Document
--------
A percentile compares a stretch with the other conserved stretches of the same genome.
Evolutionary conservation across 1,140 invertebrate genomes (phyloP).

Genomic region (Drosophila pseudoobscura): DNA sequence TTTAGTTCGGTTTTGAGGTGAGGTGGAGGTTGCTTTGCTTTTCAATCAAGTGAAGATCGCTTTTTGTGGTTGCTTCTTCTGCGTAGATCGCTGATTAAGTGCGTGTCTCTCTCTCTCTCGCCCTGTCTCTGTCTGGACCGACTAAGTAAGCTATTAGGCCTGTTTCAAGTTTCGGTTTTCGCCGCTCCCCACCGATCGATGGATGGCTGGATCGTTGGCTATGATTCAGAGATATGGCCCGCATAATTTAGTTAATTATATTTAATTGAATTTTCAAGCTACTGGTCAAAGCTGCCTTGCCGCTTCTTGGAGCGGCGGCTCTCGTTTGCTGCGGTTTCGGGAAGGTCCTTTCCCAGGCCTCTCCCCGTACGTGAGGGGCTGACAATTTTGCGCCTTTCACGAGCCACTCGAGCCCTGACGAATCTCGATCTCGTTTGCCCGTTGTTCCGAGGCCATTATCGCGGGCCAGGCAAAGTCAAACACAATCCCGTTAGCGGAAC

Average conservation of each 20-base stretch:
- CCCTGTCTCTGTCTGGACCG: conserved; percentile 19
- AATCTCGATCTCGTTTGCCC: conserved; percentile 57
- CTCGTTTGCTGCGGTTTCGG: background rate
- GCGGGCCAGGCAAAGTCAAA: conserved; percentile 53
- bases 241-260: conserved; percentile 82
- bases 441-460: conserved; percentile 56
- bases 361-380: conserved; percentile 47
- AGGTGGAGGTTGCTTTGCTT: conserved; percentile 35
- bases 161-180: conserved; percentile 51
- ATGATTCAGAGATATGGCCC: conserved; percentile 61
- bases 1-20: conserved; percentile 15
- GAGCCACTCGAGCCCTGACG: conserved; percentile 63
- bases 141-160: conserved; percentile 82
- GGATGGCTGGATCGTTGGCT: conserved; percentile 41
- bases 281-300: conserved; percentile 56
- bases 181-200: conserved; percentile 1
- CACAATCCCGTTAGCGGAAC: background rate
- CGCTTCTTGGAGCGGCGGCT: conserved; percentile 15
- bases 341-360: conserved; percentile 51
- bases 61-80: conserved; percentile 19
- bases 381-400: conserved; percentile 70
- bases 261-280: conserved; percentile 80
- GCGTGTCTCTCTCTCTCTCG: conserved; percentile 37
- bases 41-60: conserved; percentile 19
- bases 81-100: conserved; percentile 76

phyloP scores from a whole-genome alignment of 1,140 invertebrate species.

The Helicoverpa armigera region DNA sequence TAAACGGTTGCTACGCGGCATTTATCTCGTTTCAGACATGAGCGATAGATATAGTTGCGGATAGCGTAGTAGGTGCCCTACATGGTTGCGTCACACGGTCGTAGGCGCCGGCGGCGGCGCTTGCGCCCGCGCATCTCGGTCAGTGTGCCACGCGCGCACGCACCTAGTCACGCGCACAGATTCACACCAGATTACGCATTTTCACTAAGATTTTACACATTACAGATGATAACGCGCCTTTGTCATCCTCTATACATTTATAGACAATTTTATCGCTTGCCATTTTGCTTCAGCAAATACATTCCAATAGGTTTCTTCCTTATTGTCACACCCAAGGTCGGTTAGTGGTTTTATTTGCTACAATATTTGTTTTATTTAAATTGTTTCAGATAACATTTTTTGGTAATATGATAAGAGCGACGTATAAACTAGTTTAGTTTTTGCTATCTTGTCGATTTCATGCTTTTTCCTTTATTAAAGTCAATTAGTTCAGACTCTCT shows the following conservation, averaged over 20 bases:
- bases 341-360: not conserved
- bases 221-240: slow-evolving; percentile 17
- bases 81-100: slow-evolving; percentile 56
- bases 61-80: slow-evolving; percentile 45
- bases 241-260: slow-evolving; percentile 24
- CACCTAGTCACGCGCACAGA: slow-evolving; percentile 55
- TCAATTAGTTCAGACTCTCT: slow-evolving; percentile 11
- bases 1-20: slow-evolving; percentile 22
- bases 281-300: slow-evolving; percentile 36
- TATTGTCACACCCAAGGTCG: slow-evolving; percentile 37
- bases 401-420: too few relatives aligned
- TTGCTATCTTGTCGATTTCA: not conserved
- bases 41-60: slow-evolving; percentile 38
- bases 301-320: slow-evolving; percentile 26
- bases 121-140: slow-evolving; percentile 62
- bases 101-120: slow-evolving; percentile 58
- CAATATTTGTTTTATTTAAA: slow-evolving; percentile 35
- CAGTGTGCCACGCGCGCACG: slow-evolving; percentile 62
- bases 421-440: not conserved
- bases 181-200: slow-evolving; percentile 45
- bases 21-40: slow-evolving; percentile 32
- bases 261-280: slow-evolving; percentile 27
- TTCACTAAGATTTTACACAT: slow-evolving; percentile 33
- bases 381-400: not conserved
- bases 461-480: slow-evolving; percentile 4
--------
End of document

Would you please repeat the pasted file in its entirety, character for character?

A percentile compares a stretch with the other conserved stretches of the same genome.
Evolutionary conservation across 1,140 invertebrate genomes (phyloP).

Genomic region (Drosophila pseudoobscura): DNA sequence TTTAGTTCGGTTTTGAGGTGAGGTGGAGGTTGCTTTGCTTTTCAATCAAGTGAAGATCGCTTTTTGTGGTTGCTTCTTCTGCGTAGATCGCTGATTAAGTGCGTGTCTCTCTCTCTCTCGCCCTGTCTCTGTCTGGACCGACTAAGTAAGCTATTAGGCCTGTTTCAAGTTTCGGTTTTCGCCGCTCCCCACCGATCGATGGATGGCTGGATCGTTGGCTATGATTCAGAGATATGGCCCGCATAATTTAGTTAATTATATTTAATTGAATTTTCAAGCTACTGGTCAAAGCTGCCTTGCCGCTTCTTGGAGCGGCGGCTCTCGTTTGCTGCGGTTTCGGGAAGGTCCTTTCCCAGGCCTCTCCCCGTACGTGAGGGGCTGACAATTTTGCGCCTTTCACGAGCCACTCGAGCCCTGACGAATCTCGATCTCGTTTGCCCGTTGTTCCGAGGCCATTATCGCGGGCCAGGCAAAGTCAAACACAATCCCGTTAGCGGAAC

Average conservation of each 20-base stretch:
- CCCTGTCTCTGTCTGGACCG: conserved; percentile 19
- AATCTCGATCTCGTTTGCCC: conserved; percentile 57
- CTCGTTTGCTGCGGTTTCGG: background rate
- GCGGGCCAGGCAAAGTCAAA: conserved; percentile 53
- bases 241-260: conserved; percentile 82
- bases 441-460: conserved; percentile 56
- bases 361-380: conserved; percentile 47
- AGGTGGAGGTTGCTTTGCTT: conserved; percentile 35
- bases 161-180: conserved; percentile 51
- ATGATTCAGAGATATGGCCC: conserved; percentile 61
- bases 1-20: conserved; percentile 15
- GAGCCACTCGAGCCCTGACG: conserved; percentile 63
- bases 141-160: conserved; percentile 82
- GGATGGCTGGATCGTTGGCT: conserved; percentile 41
- bases 281-300: conserved; percentile 56
- bases 181-200: conserved; percentile 1
- CACAATCCCGTTAGCGGAAC: background rate
- CGCTTCTTGGAGCGGCGGCT: conserved; percentile 15
- bases 341-360: conserved; percentile 51
- bases 61-80: conserved; percentile 19
- bases 381-400: conserved; percentile 70
- bases 261-280: conserved; percentile 80
- GCGTGTCTCTCTCTCTCTCG: conserved; percentile 37
- bases 41-60: conserved; percentile 19
- bases 81-100: conserved; percentile 76

phyloP scores from a whole-genome alignment of 1,140 invertebrate species.

The Helicoverpa armigera region DNA sequence TAAACGGTTGCTACGCGGCATTTATCTCGTTTCAGACATGAGCGATAGATATAGTTGCGGATAGCGTAGTAGGTGCCCTACATGGTTGCGTCACACGGTCGTAGGCGCCGGCGGCGGCGCTTGCGCCCGCGCATCTCGGTCAGTGTGCCACGCGCGCACGCACCTAGTCACGCGCACAGATTCACACCAGATTACGCATTTTCACTAAGATTTTACACATTACAGATGATAACGCGCCTTTGTCATCCTCTATACATTTATAGACAATTTTATCGCTTGCCATTTTGCTTCAGCAAATACATTCCAATAGGTTTCTTCCTTATTGTCACACCCAAGGTCGGTTAGTGGTTTTATTTGCTACAATATTTGTTTTATTTAAATTGTTTCAGATAACATTTTTTGGTAATATGATAAGAGCGACGTATAAACTAGTTTAGTTTTTGCTATCTTGTCGATTTCATGCTTTTTCCTTTATTAAAGTCAATTAGTTCAGACTCTCT shows the following conservation, averaged over 20 bases:
- bases 341-360: not conserved
- bases 221-240: slow-evolving; percentile 17
- bases 81-100: slow-evolving; percentile 56
- bases 61-80: slow-evolving; percentile 45
- bases 241-260: slow-evolving; percentile 24
- CACCTAGTCACGCGCACAGA: slow-evolving; percentile 55
- TCAATTAGTTCAGACTCTCT: slow-evolving; percentile 11
- bases 1-20: slow-evolving; percentile 22
- bases 281-300: slow-evolving; percentile 36
- TATTGTCACACCCAAGGTCG: slow-evolving; percentile 37
- bases 401-420: too few relatives aligned
- TTGCTATCTTGTCGATTTCA: not conserved
- bases 41-60: slow-evolving; percentile 38
- bases 301-320: slow-evolving; percentile 26
- bases 121-140: slow-evolving; percentile 62
- bases 101-120: slow-evolving; percentile 58
- CAATATTTGTTTTATTTAAA: slow-evolving; percentile 35
- CAGTGTGCCACGCGCGCACG: slow-evolving; percentile 62
- bases 421-440: not conserved
- bases 181-200: slow-evolving; percentile 45
- bases 21-40: slow-evolving; percentile 32
- bases 261-280: slow-evolving; percentile 27
- TTCACTAAGATTTTACACAT: slow-evolving; percentile 33
- bases 381-400: not conserved
- bases 461-480: slow-evolving; percentile 4